The Russian Revolution was a coup d’etat and Stalin was the same as Hitler. Or not?
Lessons for the present from the October Revolution
Informe Semanal were kind enough to dedicate a report to the October Revolution on its centennial. Of the 10 minutes that it lasted, 6 were dedicated to describing the death of the Romanovz, and 4 to affirming the theory of a dictatorial coup d’etat, designed from the very beginning by the treacherous mind of Lennin. As crude as this historical representation of the events of 1917 is, it serves its function of reproducing the orthodox neoliberal narrative of the twentieth century that has been reiterated and repeated profusely by the media and in academia.
The political use of the past is something with which the left has some familiarity, but, after the fall of the Wall, the capitalist narrative needed a story that delegitimized the importance of the Revolution, the epic, and, above all, the possibility of a revolution that could defy this narrative. The historian Enzo Traverso dissects this historical manipulation (and its political intent) through two categories that the enormous system of the reproduction of capitalist ideology repeats without deviating from its line: presentism and a sort of parallelism.
Presentism is the technique of presenting events in an isolated manner, like a succession of happenings, analysing neither their causes nor their effects. In this way, the October Revolution is represented, like many things, as having been helped by the First World War and also as being a coup d’etat of the maligning Bolsheviks who did not accept the goodness of the provisional Kerensky government. This coup d’etat provoked a civil war and inevitably brought Stalinism and the gulags. This narrative, while false, has been tremendously effective.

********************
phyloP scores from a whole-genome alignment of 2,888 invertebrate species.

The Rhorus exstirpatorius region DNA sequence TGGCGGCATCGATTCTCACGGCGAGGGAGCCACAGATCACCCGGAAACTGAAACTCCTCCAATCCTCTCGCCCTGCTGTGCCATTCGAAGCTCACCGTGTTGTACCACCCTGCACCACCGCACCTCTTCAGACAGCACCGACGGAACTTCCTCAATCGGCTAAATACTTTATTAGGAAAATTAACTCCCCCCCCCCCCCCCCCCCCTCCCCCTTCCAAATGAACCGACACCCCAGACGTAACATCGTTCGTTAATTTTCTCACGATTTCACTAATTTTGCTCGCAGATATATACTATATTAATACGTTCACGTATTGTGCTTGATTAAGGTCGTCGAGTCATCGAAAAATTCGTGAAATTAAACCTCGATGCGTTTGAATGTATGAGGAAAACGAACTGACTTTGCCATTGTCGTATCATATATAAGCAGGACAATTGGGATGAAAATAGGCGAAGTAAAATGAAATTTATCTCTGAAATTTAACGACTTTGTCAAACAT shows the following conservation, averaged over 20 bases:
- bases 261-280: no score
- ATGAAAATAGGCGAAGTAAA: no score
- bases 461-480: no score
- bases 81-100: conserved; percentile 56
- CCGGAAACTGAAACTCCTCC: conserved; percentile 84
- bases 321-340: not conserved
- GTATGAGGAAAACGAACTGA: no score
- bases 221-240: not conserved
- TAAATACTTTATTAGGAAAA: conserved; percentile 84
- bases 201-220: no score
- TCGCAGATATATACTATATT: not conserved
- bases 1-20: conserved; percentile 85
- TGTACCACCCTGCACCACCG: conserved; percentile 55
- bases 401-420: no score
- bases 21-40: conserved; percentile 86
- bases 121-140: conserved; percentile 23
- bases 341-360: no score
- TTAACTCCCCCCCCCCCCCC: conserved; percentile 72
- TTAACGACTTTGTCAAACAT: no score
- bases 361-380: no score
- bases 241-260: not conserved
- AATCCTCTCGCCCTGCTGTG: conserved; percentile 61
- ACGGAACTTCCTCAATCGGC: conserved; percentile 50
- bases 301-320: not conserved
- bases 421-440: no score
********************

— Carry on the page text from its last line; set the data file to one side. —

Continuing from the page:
A sort of parallelism is the true objective, as we know well in the case of our Civil War. The contemporary narrative tells of the twentieth century as an epic of catastrophes and extremisms and, to prevent that it be repeated, compares Nazism with Communism, Hitler with Stalin, in such a way that liberalism seems to be the only viable system that can avoid these disasters. Applied to the October Revolution, we see repeatedly how history is distorted to try to demonstrate that Stalinism was the origin of the Revolution itself, of all revolution.
Stefan Sweig includes in his “10 Headline Moments of Humanity”, the journey of Lenin from Switzerland to the Finland station on a sealed train. And indeed it was; the October Revolution was one of the most important moments in the history of humanity, and, because of this, attention is called to what has been overlooked upon its centennial: that, aside from the editorial profusion and this public debate, it seems that it is wanted silenced. Better not to talk of revolutions, we wouldn’t want…
Throughout the series of articles published in this section, it would seem that there is a certain consensus about the most positive elements of the events of October, 1917, and that there is a unanimity about the most negative, of which I will attempt to give a summary synthesis: